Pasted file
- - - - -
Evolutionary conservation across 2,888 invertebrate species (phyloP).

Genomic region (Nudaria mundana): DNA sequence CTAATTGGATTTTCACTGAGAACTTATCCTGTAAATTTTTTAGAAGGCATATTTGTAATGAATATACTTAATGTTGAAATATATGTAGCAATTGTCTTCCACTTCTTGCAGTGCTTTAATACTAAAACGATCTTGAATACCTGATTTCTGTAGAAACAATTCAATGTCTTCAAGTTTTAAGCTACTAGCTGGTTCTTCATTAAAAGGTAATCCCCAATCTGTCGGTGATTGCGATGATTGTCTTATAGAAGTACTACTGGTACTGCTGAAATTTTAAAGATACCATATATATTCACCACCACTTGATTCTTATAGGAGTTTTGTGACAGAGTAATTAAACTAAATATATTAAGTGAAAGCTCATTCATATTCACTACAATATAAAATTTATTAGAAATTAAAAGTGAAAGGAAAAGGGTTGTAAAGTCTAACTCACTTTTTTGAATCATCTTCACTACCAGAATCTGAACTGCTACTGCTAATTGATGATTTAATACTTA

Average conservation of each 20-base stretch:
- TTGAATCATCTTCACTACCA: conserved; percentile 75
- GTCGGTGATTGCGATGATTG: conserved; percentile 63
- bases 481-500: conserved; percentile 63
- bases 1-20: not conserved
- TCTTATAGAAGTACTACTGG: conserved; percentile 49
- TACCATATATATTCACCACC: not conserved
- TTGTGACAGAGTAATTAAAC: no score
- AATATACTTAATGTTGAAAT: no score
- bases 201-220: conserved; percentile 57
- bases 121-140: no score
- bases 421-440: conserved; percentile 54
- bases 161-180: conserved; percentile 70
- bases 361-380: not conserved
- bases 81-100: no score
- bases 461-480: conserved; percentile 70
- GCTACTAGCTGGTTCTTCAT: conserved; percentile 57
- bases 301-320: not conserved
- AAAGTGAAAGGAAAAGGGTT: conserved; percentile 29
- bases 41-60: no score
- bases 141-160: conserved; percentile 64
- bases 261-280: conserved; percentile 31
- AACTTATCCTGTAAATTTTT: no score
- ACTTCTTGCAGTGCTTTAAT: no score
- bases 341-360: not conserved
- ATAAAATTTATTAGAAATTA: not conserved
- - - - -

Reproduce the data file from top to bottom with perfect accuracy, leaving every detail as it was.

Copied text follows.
Evolutionary conservation across 2,888 invertebrate species (phyloP).

Genomic region (Nudaria mundana): DNA sequence CTAATTGGATTTTCACTGAGAACTTATCCTGTAAATTTTTTAGAAGGCATATTTGTAATGAATATACTTAATGTTGAAATATATGTAGCAATTGTCTTCCACTTCTTGCAGTGCTTTAATACTAAAACGATCTTGAATACCTGATTTCTGTAGAAACAATTCAATGTCTTCAAGTTTTAAGCTACTAGCTGGTTCTTCATTAAAAGGTAATCCCCAATCTGTCGGTGATTGCGATGATTGTCTTATAGAAGTACTACTGGTACTGCTGAAATTTTAAAGATACCATATATATTCACCACCACTTGATTCTTATAGGAGTTTTGTGACAGAGTAATTAAACTAAATATATTAAGTGAAAGCTCATTCATATTCACTACAATATAAAATTTATTAGAAATTAAAAGTGAAAGGAAAAGGGTTGTAAAGTCTAACTCACTTTTTTGAATCATCTTCACTACCAGAATCTGAACTGCTACTGCTAATTGATGATTTAATACTTA

Average conservation of each 20-base stretch:
- TTGAATCATCTTCACTACCA: conserved; percentile 75
- GTCGGTGATTGCGATGATTG: conserved; percentile 63
- bases 481-500: conserved; percentile 63
- bases 1-20: not conserved
- TCTTATAGAAGTACTACTGG: conserved; percentile 49
- TACCATATATATTCACCACC: not conserved
- TTGTGACAGAGTAATTAAAC: no score
- AATATACTTAATGTTGAAAT: no score
- bases 201-220: conserved; percentile 57
- bases 121-140: no score
- bases 421-440: conserved; percentile 54
- bases 161-180: conserved; percentile 70
- bases 361-380: not conserved
- bases 81-100: no score
- bases 461-480: conserved; percentile 70
- GCTACTAGCTGGTTCTTCAT: conserved; percentile 57
- bases 301-320: not conserved
- AAAGTGAAAGGAAAAGGGTT: conserved; percentile 29
- bases 41-60: no score
- bases 141-160: conserved; percentile 64
- bases 261-280: conserved; percentile 31
- AACTTATCCTGTAAATTTTT: no score
- ACTTCTTGCAGTGCTTTAAT: no score
- bases 341-360: not conserved
- ATAAAATTTATTAGAAATTA: not conserved